Thursday, October 21, 2010

Astola Island - A Dream Yet to Come True!

Approximately 30 nautical miles from Pasni, located a rare and uninhabited island in the Arabian Sea. The island, shown as Astola on the atlas while famous as Haftlar (seven hills) among locals, is a 200 feet high flat surface with a vertical drop on its North face. The Arabian Sea atoll is famous among scuba divers, because of crystal clear water, and air travelers who report a breathtaking bird eye view while traveling between Karachi and Makran Coast cities.

Due to its desolated nature, the island is abode to various marine species, notably green turtle and Astola viper, and birds. Astola remains inaccessible during Monsoons (June to August) but then serves as a base for local fishermen during the fishing season. A 2-3 night camping looks enough to explore the 4 square kilometer island, however, scuba lovers may enjoy longer stays as well. For seafood maniacs, the adventure camping would be a perfect treat as the place is favorite among fishermen because of the top quality lobsters, jumbo shrimps, and oysters; loads of which can be bought against few pennies. Also, ruins of an antique Hindu Mandir attributed to Kali Devi (the Goddess of Death) and a mosque attributing to the legendary Hazrat Khizr are also present there.

There is a flip side also as there is no regular transport between the isle and the mainland, instead one has to either negotiate customized trips at Pasni jetty or feel lucky if some fishermen agree to carry them along. Because of this uncertainty, I have yet to make the voyage. All I sorted out in my three consecutive trips to Pasni last month is that one should have at-least two nights to make it feasible plus a group in the multiple of 4-5 will be required to make it economically optimum. Now I am looking for a bunch of friends having a pinch of adventure and who can afford the speed boat fuel. Can’t wait!

Monday, October 11, 2010

Chicken Karahi on Makran Coastal Highway

(From left) Aziz and I waiting for the Chicken Karahi
This basic roadside hotel on Makran Coastal Highway (MCH) mainly serves truck drivers, locals and occasional travelers. This is the only significant eatery between MCH zero point and Ormara, covering a distance of more than 200km. My first experience there was a pleasant surprise, mainly due to low expectations. On our way to Gwadar, I ordered a plate of mixed vegetables, good for two, and found the meal not only sumptuous but hygienic as well, asterisk, given the conditions. Tandoor Roti, i.e. the freshly baked bread, and basic salad were free! So, we paid PKR 100 (approx USD 1.2) for the food, two cups of tea, and Imam Buksh’s tip. Overall, it was a good experience, however, the place is not recommended for Choi Moi (Humble Plant) kind of people.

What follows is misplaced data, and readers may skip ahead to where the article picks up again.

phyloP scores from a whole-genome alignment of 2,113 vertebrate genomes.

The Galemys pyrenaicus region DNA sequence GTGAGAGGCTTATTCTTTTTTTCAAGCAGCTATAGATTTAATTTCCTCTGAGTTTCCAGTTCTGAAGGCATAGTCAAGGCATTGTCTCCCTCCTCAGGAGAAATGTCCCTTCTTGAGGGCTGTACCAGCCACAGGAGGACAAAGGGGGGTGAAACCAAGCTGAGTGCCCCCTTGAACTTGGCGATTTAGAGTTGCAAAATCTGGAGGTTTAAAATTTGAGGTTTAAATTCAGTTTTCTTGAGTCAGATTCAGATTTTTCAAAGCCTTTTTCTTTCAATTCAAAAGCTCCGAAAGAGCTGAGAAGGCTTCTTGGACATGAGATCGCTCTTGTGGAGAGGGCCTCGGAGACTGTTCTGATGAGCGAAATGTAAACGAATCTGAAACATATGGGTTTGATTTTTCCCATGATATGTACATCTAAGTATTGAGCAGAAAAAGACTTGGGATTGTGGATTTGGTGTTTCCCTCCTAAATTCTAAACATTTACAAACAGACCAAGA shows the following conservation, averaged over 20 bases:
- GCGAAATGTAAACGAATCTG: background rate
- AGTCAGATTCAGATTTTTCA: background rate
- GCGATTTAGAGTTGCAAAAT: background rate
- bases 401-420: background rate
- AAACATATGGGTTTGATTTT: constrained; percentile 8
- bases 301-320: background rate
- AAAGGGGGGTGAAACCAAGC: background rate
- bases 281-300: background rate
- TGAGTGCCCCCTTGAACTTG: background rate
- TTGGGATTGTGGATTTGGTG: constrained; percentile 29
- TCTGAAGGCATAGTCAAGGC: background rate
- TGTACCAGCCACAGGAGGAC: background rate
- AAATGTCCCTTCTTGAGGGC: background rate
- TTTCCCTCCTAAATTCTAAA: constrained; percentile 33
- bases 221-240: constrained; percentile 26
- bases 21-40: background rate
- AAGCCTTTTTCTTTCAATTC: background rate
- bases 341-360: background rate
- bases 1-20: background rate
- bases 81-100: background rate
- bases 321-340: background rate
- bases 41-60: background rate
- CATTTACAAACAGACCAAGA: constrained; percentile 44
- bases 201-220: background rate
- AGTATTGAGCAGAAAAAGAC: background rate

Reads Al-Hasan Hotel and pictures are self explainatory
The next time, I went a bit further and took the risk of ordering Chicken Karahi for 5 of us. One of the conscious tour mates supervised the cooking process, especially the chicken slaughter, to ensure quality.  The experience was even better than the previous one; it was oven hot even until we had finished the meal. Thanks to the hale and hearty bird and rich gravy, we survived till evening with this 11 am brunch and none of us complained of any foul-food- play. In total, we paid around PKR 800 (approx USD 10), all inclusive! On a precautious side, we used bottled water, which we took from Karachi, for drinking. Light food, for instance vegetables, and freshly cooked chicken karahi, for larger group, are recommended while heavy meals, especially meat items, should be avoided.

The hotel is located right after the Hingol River bridge on the right hand side while coming from Karachi. The Odometer suggested that we were 216 km from Hub Toll, or 128 km from MCH zero point, and it took us around 4 hours to reach to this place from Karachi, maintaining moderate speeds. The off-highway semi-paved road to Hinglaj Mandir, or Nani Mandir, also starts from this point. For people leaving from Karachi, especially around dawn, the place is optimum for a midway meal/brunch to avoid further stopovers. It is advisable to avoid pre-journey heavy meal as there are very few roadside lavatory facilities, if at all, on MCH before this place. Even here, when one of the tour mates inquired the waiter about the toilet, he responded back with a loud laughter, joined by the other staff as well, and pointed towards surrounding bushes for the luxury. However, they candidly provided washing facility in the form of lota, a traditional cattle-like pot used for toiletry purposes in the sub-continent.

The mosque, Masjide Bilal, and the ablution facility!
The food outlet also accompanies a basic mosque, Masjide Bilal, and provides night accommodation to travelers on flat but raised concrete platforms, which are used for dining in the day time, for meager charges, if any. In case of an emergency, or to satiate ones free surfing appetites, the place is good to stay. Upon talking to locals over there, it appeared that there are no cliche security threats as such and the place is also safe from occasional burglary and opportunism, which are more peculiar to civilization.